I am going to go with the assumption that "Bob" simply does not have the skills they need for the job. That is actually more common than you might think, a lot of times you want to hire the worker someone will become rather than the person they are (see any student out of college... ever). I would try to figure out why they were hired, dos Bob have a skill other than software development that no one else on the team has? Or some other facet that helps the team get a particular contract (you need someone who already has security clearance to get a contract that requires people with security clearance, so that you can apply for the rest of your team to have security clearance).

I don't know how you are sure he makes the same amount you do, not everyone in the same position does and most companies keep what they pay individual employees confidential. But if you can figure out the reason they were hired it could help with your morale problem. As to what you can do, assuming Bob is not lazy or an idiot I would provide some amount of help, and a whole lot of pointers. Recommend books, say things like "finding code on the internet works sometimes, but you need to move beyond copy/paste", explain good practices... straight up knowledge transfer.

The benefits are threefold. First, your team gains a true contributor. Second, you gain an ally in Bob. Third, your boss will notice and will value you more.

This relates to my personal experience, in one job I was Bob. I was hired as a software developer with limited programming experience (I had exactly one class programming in college, not in the language I was hired to write). The reason I was hired was that I did have a strong statistical background, which was an area the company wanted to grow in. So I did as much as I could on the projects I was given, I read, I watched Coursera videos, I Googled, I asked questions on Stack Exchange... Most of all I listened and learned from my coworkers. And I learned my stuff. In addition I made myself the go to person for statistics and mathematical questions. It worked very well, I was kept on despite the company not getting the contract they needed a stats person for, and our team was very amicable and very productive because we transferred knowledge between us when someone was trying to learn a skill.

Edit

There is another possibility. Bob may have misrepresented his skill set during the hiring process. The above answer assumes management knew that Bob would be training up and had a reason for hiring him anyway, if that is not the case then they should know about his lack of skills as soon as possible!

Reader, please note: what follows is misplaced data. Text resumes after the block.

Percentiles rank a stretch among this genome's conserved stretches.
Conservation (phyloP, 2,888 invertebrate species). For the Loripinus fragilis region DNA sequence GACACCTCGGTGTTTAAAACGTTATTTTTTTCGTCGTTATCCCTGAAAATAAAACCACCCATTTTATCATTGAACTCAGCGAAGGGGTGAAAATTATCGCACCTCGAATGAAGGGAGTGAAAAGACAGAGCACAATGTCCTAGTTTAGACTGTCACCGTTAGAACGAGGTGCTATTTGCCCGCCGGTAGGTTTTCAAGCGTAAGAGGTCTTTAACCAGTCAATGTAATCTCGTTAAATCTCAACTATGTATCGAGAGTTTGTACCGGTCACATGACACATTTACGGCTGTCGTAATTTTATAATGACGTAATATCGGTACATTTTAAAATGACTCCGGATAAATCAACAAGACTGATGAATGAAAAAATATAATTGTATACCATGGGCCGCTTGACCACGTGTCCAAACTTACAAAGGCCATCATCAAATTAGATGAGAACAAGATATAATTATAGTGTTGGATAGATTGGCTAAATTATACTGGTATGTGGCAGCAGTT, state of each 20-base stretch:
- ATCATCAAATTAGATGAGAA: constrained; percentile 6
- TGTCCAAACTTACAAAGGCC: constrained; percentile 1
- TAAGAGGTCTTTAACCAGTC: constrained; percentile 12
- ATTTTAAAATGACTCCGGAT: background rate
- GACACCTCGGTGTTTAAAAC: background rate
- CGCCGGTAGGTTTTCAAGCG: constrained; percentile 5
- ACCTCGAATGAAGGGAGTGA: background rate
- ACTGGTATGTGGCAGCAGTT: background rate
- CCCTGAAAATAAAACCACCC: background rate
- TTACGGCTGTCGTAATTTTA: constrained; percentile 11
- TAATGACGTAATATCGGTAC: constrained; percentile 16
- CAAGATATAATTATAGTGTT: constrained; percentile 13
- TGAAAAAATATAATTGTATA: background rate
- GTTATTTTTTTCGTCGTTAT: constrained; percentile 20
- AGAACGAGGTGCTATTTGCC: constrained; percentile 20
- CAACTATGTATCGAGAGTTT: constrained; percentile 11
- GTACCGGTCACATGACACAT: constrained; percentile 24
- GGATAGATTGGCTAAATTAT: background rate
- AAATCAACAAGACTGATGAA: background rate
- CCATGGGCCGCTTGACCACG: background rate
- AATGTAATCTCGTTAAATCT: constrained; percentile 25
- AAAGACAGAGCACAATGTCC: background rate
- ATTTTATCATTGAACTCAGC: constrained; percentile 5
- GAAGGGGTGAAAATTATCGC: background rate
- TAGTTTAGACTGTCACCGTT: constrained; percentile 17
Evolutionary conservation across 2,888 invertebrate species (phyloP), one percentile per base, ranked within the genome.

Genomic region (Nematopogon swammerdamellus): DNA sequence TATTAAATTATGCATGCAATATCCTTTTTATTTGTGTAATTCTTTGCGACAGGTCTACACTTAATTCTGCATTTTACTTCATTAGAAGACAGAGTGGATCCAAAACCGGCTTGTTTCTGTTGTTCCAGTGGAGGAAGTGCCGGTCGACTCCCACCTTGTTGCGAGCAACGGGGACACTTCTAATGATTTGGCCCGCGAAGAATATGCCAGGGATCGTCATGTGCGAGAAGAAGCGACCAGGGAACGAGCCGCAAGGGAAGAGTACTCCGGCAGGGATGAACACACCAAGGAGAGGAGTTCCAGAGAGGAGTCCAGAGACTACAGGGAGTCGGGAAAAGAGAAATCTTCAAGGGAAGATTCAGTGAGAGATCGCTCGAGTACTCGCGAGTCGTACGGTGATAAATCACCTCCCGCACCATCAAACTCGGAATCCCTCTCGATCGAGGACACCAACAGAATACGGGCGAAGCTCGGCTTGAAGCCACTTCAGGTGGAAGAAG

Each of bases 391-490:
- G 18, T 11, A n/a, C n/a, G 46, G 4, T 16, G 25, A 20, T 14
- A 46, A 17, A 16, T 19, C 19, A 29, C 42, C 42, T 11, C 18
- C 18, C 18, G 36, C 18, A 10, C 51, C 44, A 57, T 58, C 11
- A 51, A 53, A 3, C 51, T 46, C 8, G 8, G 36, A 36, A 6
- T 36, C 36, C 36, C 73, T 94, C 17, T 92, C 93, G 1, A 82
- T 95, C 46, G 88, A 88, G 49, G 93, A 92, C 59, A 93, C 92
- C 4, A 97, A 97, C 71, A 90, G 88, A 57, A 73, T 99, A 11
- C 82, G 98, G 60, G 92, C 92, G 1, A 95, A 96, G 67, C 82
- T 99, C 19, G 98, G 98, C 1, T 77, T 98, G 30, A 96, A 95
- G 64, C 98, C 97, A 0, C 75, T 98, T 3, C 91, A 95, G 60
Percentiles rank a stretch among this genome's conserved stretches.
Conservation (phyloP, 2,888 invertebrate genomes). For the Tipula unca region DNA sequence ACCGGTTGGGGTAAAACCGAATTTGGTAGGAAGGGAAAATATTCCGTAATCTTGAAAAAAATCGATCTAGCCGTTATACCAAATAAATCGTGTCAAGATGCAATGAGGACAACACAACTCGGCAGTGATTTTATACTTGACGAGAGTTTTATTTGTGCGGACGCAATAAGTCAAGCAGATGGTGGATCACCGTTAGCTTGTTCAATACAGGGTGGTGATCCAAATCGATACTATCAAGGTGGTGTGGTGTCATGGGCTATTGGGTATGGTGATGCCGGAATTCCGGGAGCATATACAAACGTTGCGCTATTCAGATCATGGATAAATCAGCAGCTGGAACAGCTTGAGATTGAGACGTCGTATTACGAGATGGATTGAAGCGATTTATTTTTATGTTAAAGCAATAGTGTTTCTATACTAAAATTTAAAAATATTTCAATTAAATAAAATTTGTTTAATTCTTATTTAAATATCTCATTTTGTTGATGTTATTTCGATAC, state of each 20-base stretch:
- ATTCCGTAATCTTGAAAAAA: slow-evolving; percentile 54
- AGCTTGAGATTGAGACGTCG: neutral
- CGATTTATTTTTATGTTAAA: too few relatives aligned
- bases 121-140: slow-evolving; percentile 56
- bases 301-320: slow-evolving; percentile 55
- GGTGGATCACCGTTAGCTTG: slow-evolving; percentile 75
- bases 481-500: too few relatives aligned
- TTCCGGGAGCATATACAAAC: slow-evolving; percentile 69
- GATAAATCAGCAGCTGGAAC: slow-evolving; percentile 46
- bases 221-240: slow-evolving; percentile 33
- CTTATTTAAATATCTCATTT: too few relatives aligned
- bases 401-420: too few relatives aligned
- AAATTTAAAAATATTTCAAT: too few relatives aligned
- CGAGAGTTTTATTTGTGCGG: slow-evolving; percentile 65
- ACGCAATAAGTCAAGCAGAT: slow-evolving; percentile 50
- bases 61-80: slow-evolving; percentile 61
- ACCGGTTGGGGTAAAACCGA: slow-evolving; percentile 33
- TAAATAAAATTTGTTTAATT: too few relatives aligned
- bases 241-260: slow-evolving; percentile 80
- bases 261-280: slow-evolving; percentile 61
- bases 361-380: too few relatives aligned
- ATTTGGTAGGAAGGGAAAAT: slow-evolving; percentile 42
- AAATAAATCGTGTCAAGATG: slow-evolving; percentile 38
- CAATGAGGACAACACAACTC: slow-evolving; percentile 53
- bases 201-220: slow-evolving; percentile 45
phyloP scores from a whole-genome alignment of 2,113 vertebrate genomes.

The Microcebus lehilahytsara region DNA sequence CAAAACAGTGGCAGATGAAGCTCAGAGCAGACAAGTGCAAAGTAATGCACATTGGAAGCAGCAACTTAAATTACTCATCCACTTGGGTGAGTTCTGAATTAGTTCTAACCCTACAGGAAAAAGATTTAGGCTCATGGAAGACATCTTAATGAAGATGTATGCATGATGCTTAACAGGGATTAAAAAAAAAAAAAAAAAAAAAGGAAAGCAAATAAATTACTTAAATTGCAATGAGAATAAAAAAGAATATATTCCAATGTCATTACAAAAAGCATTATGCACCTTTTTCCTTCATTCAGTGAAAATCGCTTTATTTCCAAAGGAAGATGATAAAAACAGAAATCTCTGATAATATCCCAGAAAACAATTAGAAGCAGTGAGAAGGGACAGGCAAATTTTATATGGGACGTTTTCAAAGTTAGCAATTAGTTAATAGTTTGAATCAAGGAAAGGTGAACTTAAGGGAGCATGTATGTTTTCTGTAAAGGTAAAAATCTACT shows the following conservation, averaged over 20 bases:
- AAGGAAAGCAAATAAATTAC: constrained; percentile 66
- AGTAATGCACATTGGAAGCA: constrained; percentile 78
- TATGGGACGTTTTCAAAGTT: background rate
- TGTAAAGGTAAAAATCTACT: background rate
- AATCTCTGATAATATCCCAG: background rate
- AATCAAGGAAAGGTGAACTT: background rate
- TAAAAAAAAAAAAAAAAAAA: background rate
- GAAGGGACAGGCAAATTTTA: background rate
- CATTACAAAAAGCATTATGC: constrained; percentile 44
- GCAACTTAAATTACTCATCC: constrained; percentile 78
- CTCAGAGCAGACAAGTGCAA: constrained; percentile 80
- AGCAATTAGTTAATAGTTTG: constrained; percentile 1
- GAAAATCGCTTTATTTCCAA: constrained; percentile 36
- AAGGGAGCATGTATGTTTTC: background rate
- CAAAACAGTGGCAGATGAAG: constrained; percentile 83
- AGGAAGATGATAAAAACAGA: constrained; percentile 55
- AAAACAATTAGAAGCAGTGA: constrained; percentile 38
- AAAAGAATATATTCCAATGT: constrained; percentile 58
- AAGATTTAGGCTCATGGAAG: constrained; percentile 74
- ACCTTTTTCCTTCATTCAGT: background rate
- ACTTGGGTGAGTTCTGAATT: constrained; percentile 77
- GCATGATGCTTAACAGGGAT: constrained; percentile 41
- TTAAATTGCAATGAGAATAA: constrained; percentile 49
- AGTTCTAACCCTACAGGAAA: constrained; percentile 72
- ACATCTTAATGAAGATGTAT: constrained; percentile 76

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So.. I don't discount some of the solutions already provided. I have seen the "too busy" approach work (and used it myself), and I have seen the frank discussion approach work (and have appreciated it as a manager when I was the recipient of the frankness).

But... let's take the mushy problem that is Bob and dissect it, because it's actually a few different problems that may actually be handled separately:

  • Bad work ethics - comes late, leaves early, etc. - even if this guy was great at his job, being unreliable, uncommunicative, a jerk, or other basic things sets a case where that if that's OK, this will become an unpleasant place to work. I'd tackle these with a polite question to management - "what's our start time? Oh... I'm confused, I see Bob comes in 1/2 an hour later than that every day... is everything OK with him?" This is a nice way of saying that you see an oddity.

  • Technical competence - if you have a serious belief that this person simply doesn't know how to do their job... so that no matter how many hours he works, his output will be poor quality, inefficiently built, and behind the deadline - then say it flat out to the person who pays him. It's always better to have concrete examples - "I've had to fix 20 bugs generated by Bob in the last month, where I usually fix under 10 bugs for the entire team", or "when I peer reviewed Bob's output, I found that it fell far short of best practices, for example X, Y and Z" Don't hint here - but do keep it about the work. "Bob's work is not of the expected level of quality", not "Bob is ignorant of how to do his job".

The one thing I'll say as a manager who has some expertise in this field is that two of the problems you mention would not be deemed a problem (by me) in 100% of all cases. They are:

- It took him 4 weeks to make these modifications, while it had only taken me 2 weeks to write it from SCRATCH.

  • Hearing just one side of this story, I'd like to say "yes, changing something is easier than creating something" - but my experience is that this is not true in all cases.